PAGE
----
Tag Archives: 1940s

Lutheran church in Kopli, Tallinn

Aleksandr Wladovsky, 1944. EAM 3.4.56

This church is a special milestone in church architecture, as one of the last designed sacral buildings before the Soviet occupation in 1944, which denied religion on an ideological basis. The construction of the Lutheran church was planned in the Bekker settlement in the late 1930s, when the congregation rooms proved to be too small for the expanding Kopli industrial settlement. Back then the area plan for the entire city district needed to be prepared before the church building could be designed. The location of the church was to be close to the Kopli Cemetery, on the edge of a new garden suburb. The preliminary project in watercolours was donated to the museum in 2012 by Hilja Väravas. Text: Sandra Mälk

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Fireplace in the architect’s house in Tallinn

Peeter Tarvas, 1946. EAM 40.1.48

Several designs of Peeter Tarvas’s cosy fireplace, in his house under construction in Maarjamäe, have been preserved. On this drawing the architect has depicted the fire chamber in the front view and from the sides, providing its cross-section from above in the bottom part of the drawing. The edges of the drawing show calculations about the number of tiles needed, revealing how many tiles are required for the living room, the hall and the private office. The architect has drawn himself standing next to the fireplace for scale. The watercoloured drawing holds now a place in Peeter Tarvas’s personal collection in the museum. The work was donated by Maria Tarvas in 2006. Text: Sandra Mälk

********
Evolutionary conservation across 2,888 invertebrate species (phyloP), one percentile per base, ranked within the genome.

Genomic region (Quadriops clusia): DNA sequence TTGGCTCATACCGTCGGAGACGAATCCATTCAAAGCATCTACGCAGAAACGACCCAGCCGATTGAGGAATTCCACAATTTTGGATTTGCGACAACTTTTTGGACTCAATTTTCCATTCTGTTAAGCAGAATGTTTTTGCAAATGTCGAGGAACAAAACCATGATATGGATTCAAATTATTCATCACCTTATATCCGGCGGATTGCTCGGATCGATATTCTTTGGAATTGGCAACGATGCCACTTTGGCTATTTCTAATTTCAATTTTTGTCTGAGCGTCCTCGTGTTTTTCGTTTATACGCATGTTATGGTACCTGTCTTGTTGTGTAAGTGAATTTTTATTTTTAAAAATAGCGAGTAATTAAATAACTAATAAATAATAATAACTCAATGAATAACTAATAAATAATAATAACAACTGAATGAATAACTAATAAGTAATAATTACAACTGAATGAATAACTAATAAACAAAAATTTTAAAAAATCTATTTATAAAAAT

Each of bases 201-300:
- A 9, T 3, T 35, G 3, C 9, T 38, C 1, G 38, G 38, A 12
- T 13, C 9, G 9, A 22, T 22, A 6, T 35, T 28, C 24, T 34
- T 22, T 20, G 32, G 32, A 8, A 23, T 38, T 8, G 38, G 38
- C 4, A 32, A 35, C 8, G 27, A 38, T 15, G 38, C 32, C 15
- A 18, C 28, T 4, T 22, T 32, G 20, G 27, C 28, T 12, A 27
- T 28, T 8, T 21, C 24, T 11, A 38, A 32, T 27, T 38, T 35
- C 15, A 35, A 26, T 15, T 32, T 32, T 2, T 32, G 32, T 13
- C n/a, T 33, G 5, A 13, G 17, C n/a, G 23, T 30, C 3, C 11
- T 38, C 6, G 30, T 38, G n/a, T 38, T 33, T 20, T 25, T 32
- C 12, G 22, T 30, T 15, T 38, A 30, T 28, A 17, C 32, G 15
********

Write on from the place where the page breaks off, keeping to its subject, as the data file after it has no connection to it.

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Reconstruction of the Neitsitorn tower into a studio apartment

Karl Burman, 1945–1947. MEA 3.2.34

Artist-architect Karl Burman lost his home in Kadriorg during the war and received new rooms in Neitsitorn (the Virgin’s Tower) in Old Town Tallinn, which had been an established gathering place for artists for a long time. The top floors of the tower housed a studio and living quarters. For 20 years the famous architect lived in a small one-room apartment within the thick walls of the medieval wall tower and planned to carry out reconstructions during his time there. In the sketches, Karl Burman has depicted the tower as a southern villa with spacious balconies and skylights, he also covered the façades with lush climbing plants. Every corner has been put into use – benches and built-in cupboards designed for the niches. The tower was restored and reconstructed as a cafeteria in 19681980. The drawings came to the museum via architect Teddy Böckler in 1994. Text: Sandra Mälk

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